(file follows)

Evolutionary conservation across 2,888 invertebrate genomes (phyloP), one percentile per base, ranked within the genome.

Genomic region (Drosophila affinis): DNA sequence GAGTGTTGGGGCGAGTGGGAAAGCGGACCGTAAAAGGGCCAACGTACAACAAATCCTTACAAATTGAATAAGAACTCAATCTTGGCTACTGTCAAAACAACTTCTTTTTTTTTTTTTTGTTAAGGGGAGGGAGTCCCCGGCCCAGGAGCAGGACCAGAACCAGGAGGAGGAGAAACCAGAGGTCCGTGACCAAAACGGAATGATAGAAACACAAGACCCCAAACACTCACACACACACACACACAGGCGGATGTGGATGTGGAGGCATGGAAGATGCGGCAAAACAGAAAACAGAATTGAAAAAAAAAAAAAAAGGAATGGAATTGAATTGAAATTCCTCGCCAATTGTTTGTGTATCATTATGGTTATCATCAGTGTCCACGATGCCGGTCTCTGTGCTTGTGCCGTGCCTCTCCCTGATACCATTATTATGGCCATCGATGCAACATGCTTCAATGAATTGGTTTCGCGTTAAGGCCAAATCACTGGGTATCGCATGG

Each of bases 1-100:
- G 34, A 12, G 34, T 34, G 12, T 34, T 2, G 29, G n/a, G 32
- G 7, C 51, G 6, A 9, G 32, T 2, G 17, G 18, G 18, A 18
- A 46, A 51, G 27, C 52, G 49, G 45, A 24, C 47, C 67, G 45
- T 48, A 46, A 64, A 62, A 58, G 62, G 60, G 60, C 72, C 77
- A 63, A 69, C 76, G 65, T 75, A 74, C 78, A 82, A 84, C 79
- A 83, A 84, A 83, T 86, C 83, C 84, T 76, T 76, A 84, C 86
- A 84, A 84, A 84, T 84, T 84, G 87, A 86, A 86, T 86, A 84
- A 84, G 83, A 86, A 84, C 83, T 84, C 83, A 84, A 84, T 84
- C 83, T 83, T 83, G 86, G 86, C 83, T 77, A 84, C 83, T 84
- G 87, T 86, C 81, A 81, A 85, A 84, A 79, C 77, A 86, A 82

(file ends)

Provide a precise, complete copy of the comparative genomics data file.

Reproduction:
Evolutionary conservation across 2,888 invertebrate genomes (phyloP), one percentile per base, ranked within the genome.

Genomic region (Drosophila affinis): DNA sequence GAGTGTTGGGGCGAGTGGGAAAGCGGACCGTAAAAGGGCCAACGTACAACAAATCCTTACAAATTGAATAAGAACTCAATCTTGGCTACTGTCAAAACAACTTCTTTTTTTTTTTTTTGTTAAGGGGAGGGAGTCCCCGGCCCAGGAGCAGGACCAGAACCAGGAGGAGGAGAAACCAGAGGTCCGTGACCAAAACGGAATGATAGAAACACAAGACCCCAAACACTCACACACACACACACACAGGCGGATGTGGATGTGGAGGCATGGAAGATGCGGCAAAACAGAAAACAGAATTGAAAAAAAAAAAAAAAGGAATGGAATTGAATTGAAATTCCTCGCCAATTGTTTGTGTATCATTATGGTTATCATCAGTGTCCACGATGCCGGTCTCTGTGCTTGTGCCGTGCCTCTCCCTGATACCATTATTATGGCCATCGATGCAACATGCTTCAATGAATTGGTTTCGCGTTAAGGCCAAATCACTGGGTATCGCATGG

Each of bases 1-100:
- G 34, A 12, G 34, T 34, G 12, T 34, T 2, G 29, G n/a, G 32
- G 7, C 51, G 6, A 9, G 32, T 2, G 17, G 18, G 18, A 18
- A 46, A 51, G 27, C 52, G 49, G 45, A 24, C 47, C 67, G 45
- T 48, A 46, A 64, A 62, A 58, G 62, G 60, G 60, C 72, C 77
- A 63, A 69, C 76, G 65, T 75, A 74, C 78, A 82, A 84, C 79
- A 83, A 84, A 83, T 86, C 83, C 84, T 76, T 76, A 84, C 86
- A 84, A 84, A 84, T 84, T 84, G 87, A 86, A 86, T 86, A 84
- A 84, G 83, A 86, A 84, C 83, T 84, C 83, A 84, A 84, T 84
- C 83, T 83, T 83, G 86, G 86, C 83, T 77, A 84, C 83, T 84
- G 87, T 86, C 81, A 81, A 85, A 84, A 79, C 77, A 86, A 82